I would also say to identify potential barriers, so put yourself in the shoes of the different experiences from an attendee standpoint and start literally from the email invitation, how's that going to be? Or that onset experience when they're arriving. If I'm arriving in a wheelchair, am I going to have to go through a back-alley entrance because there's no ramp or the venue is not accessible? And that's not a good feeling. So, it's really identifying what those barriers are.
And then a couple of other things I would suggest to consider is providing training and resources. We are in the age of the internet, so there is no reason why we cannot stay informed and continue to have these conversations. And then lastly, I would just say be transparent and accountable. These are such sensitive conversations, and we're in a world where everything is much more sensitive and you want to be super cautious and respectful and mindful. But I think if you create a safe space, people can have the tough conversations that need to be had, and then that will allow for honest, real feedback and changes.
Do you see those conversations happening in our industry now? Or do you think that there still exists maybe this fear of saying the wrong thing, or offending someone and asking maybe the wrong question or one that you may be feeling kind of uncomfortable asking? How do you get past that nervousness and fear of doing the wrong thing when all you're really trying to do is learn and do better?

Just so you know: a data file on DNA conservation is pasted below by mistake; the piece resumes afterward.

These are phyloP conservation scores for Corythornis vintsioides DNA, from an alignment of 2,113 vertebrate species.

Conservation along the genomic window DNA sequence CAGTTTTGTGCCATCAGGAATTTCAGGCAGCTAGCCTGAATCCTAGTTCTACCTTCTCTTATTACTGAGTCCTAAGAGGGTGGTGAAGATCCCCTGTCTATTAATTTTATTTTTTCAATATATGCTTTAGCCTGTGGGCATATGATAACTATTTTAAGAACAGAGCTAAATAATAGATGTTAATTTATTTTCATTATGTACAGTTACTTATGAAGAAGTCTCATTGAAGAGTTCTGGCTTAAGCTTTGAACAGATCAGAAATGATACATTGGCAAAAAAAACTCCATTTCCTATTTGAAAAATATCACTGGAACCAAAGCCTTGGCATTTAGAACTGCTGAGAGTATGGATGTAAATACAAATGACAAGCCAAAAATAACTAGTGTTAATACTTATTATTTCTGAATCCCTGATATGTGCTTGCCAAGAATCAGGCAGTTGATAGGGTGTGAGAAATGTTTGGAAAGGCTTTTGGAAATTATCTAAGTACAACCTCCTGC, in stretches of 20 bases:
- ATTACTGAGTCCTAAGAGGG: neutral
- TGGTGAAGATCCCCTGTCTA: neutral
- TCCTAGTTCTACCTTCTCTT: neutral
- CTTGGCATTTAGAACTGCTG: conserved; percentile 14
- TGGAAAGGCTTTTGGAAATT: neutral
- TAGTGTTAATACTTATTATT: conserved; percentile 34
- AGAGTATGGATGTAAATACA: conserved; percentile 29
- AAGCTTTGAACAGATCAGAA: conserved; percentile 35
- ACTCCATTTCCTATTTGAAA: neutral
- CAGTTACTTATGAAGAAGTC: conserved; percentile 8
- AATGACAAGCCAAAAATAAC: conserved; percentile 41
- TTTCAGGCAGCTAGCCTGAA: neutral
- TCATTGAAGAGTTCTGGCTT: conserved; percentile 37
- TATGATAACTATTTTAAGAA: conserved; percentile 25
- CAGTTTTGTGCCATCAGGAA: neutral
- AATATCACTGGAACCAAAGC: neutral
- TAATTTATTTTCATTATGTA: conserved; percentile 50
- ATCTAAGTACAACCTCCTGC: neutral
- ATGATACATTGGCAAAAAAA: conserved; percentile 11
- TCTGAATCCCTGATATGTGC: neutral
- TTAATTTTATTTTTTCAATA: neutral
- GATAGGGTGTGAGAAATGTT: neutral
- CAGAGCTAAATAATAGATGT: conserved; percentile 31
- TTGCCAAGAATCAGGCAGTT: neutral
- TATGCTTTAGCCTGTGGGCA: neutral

Yeah, that's a really, really great question, and I would say it is continuing to exercise having these conversations. When you think about working out at the gym, you only get stronger because you continue to go, and so continuing to have these conversations and asking the tough questions.
Honestly, one thing that I always hear come out is a non-person of color is afraid to refer to a Black person as Black, and they have always been asked these questions like, ‘Can I say that?’ or ‘Do you capitalize the word when you type it or do you lowercase it?’ And so, again, if you're coming from a genuine place and continuing to have these conversations, I wholeheartedly believe it will get better.
[Related: The Z: Planning for the Gen Z Attendee]